Even though you has been convicted and sent to jail or sentenced, it does not mean that the sentence is final. The court has the power to modify your sentence even if you have not filed appeal.
The exact rules for modifying a sentence vary from state to state. Generally in most states, a court can modify a sentence if:
- There is an error in the imposed sentence
- You assist the state/prosecution in another criminal case while in prison or while serving the sentence
In certain circumstances, courts can also consider reducing the sentence based on your age.
When there is a clear error in the sentence, the court can modify the sentence. For example when the judge sentences you to 5 years in prison but in the written order the judge erroneously writes 8 years, the judge can correct the sentence. But this correction must be carried out within certain number of days. The exact number of days is determined by state law. The judge can correct the error on his own or when you or your lawyer brings it to his notice.
If after being sentenced, you provide significant assistance to the prosecution in another case, then your sentence can be modified (i.e. reduced) by the court. But for such modification the prosecution must make an application to the court seeking the modification. Generally the prosecution must make this application within a year of the judgment. But sometimes, the court will accept an application made after a year if:
- You provide the prosecution some new information which you acquired after one year of the sentencing.
- You provided information to the prosecution within one year of the sentencing but the information only became useful to the prosecution after one year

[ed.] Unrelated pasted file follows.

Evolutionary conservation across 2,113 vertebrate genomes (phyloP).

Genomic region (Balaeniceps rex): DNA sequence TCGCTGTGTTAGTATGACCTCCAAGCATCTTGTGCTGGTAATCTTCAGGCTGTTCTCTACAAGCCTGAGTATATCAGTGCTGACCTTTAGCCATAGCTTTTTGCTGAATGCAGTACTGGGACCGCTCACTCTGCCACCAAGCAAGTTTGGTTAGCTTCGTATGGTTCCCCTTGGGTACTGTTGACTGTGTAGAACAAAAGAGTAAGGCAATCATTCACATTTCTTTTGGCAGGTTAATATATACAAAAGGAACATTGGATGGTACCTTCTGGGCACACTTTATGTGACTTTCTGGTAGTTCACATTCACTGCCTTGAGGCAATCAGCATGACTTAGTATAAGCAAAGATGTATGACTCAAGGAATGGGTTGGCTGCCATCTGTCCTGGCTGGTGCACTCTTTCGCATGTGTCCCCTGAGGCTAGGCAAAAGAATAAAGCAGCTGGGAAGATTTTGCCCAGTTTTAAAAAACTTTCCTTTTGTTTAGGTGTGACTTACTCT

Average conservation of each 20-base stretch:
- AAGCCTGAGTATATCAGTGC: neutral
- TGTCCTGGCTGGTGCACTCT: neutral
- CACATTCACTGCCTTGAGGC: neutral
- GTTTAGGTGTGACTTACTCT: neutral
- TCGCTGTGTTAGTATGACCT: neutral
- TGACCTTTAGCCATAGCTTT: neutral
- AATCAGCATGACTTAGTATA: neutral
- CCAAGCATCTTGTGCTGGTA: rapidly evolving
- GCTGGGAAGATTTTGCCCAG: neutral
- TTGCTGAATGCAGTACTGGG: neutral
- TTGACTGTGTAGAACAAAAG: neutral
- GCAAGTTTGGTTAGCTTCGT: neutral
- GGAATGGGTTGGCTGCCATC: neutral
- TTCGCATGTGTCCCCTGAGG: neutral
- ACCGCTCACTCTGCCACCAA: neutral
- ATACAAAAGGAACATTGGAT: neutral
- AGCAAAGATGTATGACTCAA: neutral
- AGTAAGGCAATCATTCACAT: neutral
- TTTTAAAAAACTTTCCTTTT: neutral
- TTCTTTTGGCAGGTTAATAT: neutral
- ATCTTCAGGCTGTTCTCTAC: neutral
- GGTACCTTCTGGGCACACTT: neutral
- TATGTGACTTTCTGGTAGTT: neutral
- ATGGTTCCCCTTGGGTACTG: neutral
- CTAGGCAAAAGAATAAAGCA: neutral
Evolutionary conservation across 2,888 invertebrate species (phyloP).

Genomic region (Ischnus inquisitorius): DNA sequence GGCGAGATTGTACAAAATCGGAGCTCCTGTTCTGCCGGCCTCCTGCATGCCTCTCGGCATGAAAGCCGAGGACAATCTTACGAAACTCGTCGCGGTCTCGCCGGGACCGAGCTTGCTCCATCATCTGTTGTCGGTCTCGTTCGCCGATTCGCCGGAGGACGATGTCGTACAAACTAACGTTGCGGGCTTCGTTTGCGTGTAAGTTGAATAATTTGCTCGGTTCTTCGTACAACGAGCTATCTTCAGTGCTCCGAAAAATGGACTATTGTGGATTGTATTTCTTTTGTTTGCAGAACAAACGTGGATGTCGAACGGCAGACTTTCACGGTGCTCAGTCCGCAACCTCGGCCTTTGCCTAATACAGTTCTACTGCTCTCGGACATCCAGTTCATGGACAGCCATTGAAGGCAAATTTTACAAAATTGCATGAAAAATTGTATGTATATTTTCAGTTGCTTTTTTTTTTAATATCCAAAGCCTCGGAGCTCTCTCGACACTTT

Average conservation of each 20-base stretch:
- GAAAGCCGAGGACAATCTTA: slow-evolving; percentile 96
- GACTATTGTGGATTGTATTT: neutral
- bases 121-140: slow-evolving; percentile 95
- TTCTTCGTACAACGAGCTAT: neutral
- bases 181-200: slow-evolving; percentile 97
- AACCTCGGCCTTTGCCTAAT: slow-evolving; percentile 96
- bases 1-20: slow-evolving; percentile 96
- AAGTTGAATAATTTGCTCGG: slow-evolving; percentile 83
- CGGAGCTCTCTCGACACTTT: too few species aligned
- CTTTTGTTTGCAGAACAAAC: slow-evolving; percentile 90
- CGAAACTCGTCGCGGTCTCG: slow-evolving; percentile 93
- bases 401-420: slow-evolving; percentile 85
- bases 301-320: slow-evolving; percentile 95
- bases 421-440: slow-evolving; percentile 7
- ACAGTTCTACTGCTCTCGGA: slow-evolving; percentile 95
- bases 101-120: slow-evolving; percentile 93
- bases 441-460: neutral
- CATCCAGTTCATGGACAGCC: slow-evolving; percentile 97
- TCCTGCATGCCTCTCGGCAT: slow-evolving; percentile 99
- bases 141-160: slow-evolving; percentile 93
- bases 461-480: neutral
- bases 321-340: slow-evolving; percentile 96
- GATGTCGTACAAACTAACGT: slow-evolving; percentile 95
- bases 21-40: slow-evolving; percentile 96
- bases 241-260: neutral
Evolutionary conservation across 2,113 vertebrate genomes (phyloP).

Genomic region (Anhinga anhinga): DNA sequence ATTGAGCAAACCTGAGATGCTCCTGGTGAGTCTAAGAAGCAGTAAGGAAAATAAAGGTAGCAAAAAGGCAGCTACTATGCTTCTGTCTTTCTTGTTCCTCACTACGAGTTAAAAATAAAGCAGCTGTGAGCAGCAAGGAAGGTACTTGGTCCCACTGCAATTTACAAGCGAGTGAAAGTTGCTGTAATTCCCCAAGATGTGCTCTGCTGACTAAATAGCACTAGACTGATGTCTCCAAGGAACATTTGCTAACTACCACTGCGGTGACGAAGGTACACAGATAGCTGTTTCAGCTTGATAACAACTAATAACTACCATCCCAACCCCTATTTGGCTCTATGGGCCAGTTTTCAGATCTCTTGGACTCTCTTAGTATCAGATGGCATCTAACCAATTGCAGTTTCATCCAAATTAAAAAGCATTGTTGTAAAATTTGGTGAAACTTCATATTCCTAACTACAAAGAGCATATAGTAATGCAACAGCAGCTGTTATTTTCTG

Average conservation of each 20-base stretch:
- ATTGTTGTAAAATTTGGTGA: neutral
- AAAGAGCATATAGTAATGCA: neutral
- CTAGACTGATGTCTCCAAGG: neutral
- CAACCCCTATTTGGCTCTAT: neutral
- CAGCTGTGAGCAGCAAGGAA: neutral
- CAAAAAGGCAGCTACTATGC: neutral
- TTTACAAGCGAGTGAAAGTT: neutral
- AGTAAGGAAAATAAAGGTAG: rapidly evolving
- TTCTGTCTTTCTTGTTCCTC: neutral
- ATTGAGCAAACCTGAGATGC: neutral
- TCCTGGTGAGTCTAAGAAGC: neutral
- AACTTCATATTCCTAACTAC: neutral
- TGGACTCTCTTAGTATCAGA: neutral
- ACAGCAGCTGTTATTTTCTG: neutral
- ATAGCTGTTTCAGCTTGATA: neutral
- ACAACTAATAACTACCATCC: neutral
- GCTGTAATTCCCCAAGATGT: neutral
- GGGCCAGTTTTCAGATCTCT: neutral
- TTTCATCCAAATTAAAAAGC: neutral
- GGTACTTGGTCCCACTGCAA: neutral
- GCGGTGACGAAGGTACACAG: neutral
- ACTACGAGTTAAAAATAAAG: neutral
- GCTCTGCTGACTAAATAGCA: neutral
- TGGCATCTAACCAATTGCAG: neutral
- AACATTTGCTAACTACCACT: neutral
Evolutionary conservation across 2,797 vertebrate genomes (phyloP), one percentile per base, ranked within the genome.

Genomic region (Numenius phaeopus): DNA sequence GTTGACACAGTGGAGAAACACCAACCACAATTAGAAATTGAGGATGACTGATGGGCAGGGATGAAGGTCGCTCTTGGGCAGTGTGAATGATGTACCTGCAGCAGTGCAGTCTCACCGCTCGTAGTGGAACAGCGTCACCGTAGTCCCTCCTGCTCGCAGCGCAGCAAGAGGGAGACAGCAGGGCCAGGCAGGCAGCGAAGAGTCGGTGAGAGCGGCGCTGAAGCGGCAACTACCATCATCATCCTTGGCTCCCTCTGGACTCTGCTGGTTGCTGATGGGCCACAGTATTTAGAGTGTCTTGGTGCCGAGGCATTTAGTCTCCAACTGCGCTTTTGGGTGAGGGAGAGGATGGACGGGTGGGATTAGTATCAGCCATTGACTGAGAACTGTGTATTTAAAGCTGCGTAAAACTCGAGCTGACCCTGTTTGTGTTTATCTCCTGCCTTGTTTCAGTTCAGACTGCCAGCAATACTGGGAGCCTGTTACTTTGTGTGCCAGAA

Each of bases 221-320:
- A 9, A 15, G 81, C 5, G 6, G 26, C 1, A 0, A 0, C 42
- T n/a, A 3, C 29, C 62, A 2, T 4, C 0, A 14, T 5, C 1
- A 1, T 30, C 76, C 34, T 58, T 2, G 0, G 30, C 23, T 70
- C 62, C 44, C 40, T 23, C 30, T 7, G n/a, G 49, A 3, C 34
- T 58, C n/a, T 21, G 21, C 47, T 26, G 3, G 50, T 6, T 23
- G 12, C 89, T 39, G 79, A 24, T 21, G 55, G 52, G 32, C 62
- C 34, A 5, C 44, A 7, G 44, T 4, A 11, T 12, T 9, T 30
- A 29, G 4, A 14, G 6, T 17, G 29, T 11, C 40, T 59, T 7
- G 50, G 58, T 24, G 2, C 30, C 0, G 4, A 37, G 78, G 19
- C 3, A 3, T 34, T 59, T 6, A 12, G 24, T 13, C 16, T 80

- You had the information but did not pass on the information to the prosecution because you did not know that the information would be useful to the prosecution, but on knowing the importance of the information, you immediately passed on the information to the prosecution.
If you have been sentenced under Federal law and there are extraordinary and compelling grounds such as terminal illness, the Director of the Bureau of Prisons can file an application with the court seeking the modification of the sentence. If you are 70 years or older and have completed at least 30 years of a life sentence, then the Director of the Bureau of Prisons can also file such an application if the Director believes that you are no longer a threat to the public. The Director of the Bureau of Prisons or the Defendant can seek a modification of the sentence if the sentencing guidelines were changed while you are serving the sentence and under the new guidelines, you would be sentenced to a lower term.
If you are seeking to modify your sentence consult with an experienced criminal defense lawyer. The lawyer can review the facts of the case and advise you on eligibility for modification of the sentence.